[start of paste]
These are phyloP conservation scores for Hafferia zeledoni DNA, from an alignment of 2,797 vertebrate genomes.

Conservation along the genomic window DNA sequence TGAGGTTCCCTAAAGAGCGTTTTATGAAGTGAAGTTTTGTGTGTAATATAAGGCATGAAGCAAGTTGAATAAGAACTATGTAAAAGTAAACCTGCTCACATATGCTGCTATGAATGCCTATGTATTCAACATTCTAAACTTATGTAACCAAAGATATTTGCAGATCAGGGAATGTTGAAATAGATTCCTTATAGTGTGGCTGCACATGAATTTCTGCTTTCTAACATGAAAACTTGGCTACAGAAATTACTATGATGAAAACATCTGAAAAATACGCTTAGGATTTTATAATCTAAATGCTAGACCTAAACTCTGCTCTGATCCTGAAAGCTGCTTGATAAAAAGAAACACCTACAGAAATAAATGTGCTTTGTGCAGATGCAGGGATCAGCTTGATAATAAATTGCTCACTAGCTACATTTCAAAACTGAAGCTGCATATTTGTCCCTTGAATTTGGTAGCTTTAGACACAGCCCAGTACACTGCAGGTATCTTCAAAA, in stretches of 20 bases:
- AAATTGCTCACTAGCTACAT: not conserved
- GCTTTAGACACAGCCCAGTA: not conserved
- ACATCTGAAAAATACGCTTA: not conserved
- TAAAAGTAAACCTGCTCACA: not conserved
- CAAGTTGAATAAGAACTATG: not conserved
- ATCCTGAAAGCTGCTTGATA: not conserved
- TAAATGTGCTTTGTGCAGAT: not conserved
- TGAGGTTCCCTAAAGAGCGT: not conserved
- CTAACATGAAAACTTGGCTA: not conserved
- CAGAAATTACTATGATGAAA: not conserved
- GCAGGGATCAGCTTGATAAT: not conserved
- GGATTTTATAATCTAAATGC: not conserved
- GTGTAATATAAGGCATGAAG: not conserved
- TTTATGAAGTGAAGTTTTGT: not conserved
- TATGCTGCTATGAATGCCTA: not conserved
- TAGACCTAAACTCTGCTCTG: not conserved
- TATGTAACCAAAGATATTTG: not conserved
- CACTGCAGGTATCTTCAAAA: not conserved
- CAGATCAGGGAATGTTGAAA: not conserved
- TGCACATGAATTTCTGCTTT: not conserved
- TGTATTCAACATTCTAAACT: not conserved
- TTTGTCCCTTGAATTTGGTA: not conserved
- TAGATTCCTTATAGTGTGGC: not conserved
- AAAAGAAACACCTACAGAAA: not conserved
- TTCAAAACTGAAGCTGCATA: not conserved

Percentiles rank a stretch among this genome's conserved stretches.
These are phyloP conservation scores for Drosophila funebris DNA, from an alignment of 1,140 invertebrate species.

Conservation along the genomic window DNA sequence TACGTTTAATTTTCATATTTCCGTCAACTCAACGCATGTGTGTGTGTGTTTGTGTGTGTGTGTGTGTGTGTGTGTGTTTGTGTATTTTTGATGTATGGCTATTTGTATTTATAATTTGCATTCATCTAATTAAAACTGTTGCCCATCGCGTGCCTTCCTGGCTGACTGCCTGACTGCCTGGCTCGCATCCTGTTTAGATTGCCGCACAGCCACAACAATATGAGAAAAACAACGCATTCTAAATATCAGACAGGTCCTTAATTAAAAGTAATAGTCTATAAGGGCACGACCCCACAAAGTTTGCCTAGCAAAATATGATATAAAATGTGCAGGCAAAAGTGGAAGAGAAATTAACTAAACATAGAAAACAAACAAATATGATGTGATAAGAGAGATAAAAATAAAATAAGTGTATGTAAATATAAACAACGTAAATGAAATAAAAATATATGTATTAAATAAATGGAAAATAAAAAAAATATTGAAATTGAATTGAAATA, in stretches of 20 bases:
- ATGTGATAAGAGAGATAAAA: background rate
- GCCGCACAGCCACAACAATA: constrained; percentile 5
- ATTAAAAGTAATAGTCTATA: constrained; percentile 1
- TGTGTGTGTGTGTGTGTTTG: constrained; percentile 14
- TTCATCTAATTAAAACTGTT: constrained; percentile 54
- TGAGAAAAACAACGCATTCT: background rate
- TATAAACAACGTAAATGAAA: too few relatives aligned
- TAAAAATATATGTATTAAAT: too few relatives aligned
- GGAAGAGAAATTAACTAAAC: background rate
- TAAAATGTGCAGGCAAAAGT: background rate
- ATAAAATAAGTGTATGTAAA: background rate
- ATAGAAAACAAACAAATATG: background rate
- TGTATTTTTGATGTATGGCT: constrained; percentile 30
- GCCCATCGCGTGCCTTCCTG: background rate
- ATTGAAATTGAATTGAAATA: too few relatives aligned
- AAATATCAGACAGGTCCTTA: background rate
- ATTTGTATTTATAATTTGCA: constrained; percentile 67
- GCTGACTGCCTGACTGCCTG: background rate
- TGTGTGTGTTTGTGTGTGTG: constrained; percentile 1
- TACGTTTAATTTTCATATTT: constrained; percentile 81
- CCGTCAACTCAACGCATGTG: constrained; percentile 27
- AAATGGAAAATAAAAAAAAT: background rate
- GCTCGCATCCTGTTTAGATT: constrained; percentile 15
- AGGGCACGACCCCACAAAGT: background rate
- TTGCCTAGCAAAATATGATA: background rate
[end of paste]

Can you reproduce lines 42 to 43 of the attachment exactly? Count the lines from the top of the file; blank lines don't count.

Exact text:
- ATAGAAAACAAACAAATATG: background rate
- TGTATTTTTGATGTATGGCT: constrained; percentile 30